Wednesday, January 27, 2010

Adapting to Change: A Perspective Abroad

Bobbie Shrivastav is the latest addition to the Wake Forest student-run blog. Shrivastav, an Evening MBA student, recently returned from a Winter Break trip to Nepal.
Over Christmas Break, I had an opportunity to go to my husband’s homeland, Nepal, for 25 days. As a first generation Indian, there is still a wide gap of knowledge, although my parents taught me about our culture and roots. My parents worked most of my life, so aside from cooking and understanding the major concepts such as the caste system or our family history, I hate to admit that I learned a lot about the Indian culture by watching Bollywood movies.
I’ve lived in India during my childhood and have gone for some visits, mainly to do shopping. The goal of our trip this time was to meet Soven’s relatives, who were throwing a party to honor our marriage, since we got married in the states. A lot of the ways I reacted to the changes I faced reminded me of the book, “Who Moved My Cheese,” in which you have four characters: Hem, Haw, Sniff, and Scurry. Hem is the character that never changed and got frustrated and angry. Haw was resistant to change initially, but when he accepted the change, he went on to find cheese. Sniff and Scurry were two mice who were mentally prepared that one day their cheese supply would dwindle, and when they found no cheese, they went to look for new cheese.
When we first came to Nepal, we found out that our “cheese” (the transportation system) was closed due to a curfew. Nepal is having a lot of political issues and there are times when the Maoist party would decide to close Nepal, which means all the transportation systems, grocery stores, and major department stores close. I first had the attitude of Hem. I thought that there is no way a car would not operate and I was willing not to walk or find other alternatives. I may have thrown a tantrum fit like Hem, when he stated “Who moved my cheese ... who moved my cheese?”
There were some buses for tourists but we did not know if they would go to our area, since it was a residential community rather than a tourist stop. We waited approximately two hours and we found a bus, but it would only take us halfway. I knew I had to adapt to the situation or I was going to waste precious time and never get to our destination. At the half-way point, we decided to walk to our destination with our luggage (4 large bags and 2 carry-ons). In 10 minutes, we saw a group of people, who were Soven’s relatives, whom walked a long distance to see us and to help carry our luggage. We walked for another 45 minutes, but those precious minutes laid the foundation for my relationship with Soven’s relatives. If I had been Hem, I would have had a bitter attitude and still had been at the half-way point, waiting for some transportation mechanism to arrive.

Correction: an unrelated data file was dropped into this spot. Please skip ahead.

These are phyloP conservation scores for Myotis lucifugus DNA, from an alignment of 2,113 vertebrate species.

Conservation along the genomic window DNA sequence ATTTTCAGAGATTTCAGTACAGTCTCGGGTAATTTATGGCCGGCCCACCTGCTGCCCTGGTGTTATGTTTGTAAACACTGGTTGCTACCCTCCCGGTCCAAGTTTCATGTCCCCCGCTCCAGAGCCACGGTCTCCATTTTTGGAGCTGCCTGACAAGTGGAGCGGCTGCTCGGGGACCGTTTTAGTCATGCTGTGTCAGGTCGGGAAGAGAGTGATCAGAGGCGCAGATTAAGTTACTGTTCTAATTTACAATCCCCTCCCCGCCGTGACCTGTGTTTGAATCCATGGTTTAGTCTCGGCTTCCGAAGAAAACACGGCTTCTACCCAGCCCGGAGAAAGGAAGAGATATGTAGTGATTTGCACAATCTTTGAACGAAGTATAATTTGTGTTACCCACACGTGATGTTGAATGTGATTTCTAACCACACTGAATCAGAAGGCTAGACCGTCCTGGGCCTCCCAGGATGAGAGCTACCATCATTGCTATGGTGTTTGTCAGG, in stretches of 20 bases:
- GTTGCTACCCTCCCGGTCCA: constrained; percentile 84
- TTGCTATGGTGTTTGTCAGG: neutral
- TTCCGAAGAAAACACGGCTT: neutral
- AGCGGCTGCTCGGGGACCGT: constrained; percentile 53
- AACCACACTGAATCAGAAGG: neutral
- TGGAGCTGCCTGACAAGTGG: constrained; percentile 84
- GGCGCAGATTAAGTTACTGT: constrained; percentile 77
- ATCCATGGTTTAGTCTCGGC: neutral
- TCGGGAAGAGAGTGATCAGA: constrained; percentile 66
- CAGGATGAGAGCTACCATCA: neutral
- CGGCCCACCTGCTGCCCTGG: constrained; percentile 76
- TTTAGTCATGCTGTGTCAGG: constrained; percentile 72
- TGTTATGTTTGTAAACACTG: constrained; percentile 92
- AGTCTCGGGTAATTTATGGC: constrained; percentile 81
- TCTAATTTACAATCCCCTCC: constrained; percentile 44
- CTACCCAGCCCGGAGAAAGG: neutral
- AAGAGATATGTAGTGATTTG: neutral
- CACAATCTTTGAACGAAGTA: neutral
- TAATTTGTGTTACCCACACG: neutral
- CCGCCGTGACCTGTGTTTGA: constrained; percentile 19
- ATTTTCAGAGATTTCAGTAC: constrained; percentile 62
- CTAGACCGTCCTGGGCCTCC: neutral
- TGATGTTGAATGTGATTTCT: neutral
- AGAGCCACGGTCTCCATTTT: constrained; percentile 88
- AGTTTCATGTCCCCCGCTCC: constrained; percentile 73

Once I got over the initial hump of adapting to change, I quickly found two relatives who assisted me with understanding the culture norms. Coming from America has some disadvantages, as people have some negative biases about us. They feel that we are disrespectful and we don’t take care of our elders. They also think that we minimize the traditional culture. My relatives helped me understand how I should present myself in front of other relatives, what I should wear on a daily basis, and what I should or shouldn’t say in front of family. I was amazed that doing small things would make such a huge difference. For example, just going first thing in the morning and getting blessings from the grandpas of the group made such a lasting impression. Wearing a sari also came as a pleasant surprise for most of the relatives. Sometimes, having the attitude of Sniff and Scurry makes the adaptation of change easier. You can just go with the flow to find your next “cheese.”
Having moments like Haw, when he had the epiphany that he should move on to find cheese, can be a liberating experience. “When you move beyond your fear, you feel free.” It is normal to feel apprehensive when a change occurs. Everyone enjoys their comfort zone. How you deal with change is important. Procrastinating or having a negative attitude will never allow you to experience new adventures but having a quick response and recovery time can help you adapt quickly to change and help us realize the following principles that Haw wrote:
“Change Happens
They Keep Moving The Cheese
Anticipate Change
Get Ready For The Cheese To Move
Monitor Change
Smell The Cheese Often So You Know When It Is Getting Old
Adapt To Change Quickly
The Quicker You Let Go Of Old Cheese, The Sooner You Can Enjoy New Cheese
Move With The Cheese
Enjoy Change!
Savor The Adventure And Enjoy The Taste Of New Cheese!
Be Ready To Change Quickly And Enjoy It Again & Again
They Keep Moving The Cheese.

1 comment:

  1. is very well articulated...i had read "who moved my cheese" long was good to see how well it has been referred in this article..

    moreover being a witness of all the above happenings(dragging the bags, feeding grandma from your hand, the dress selection, showing care and attention to everybody) makes it even more interesting for me: you really integrated well with the culture and tradition...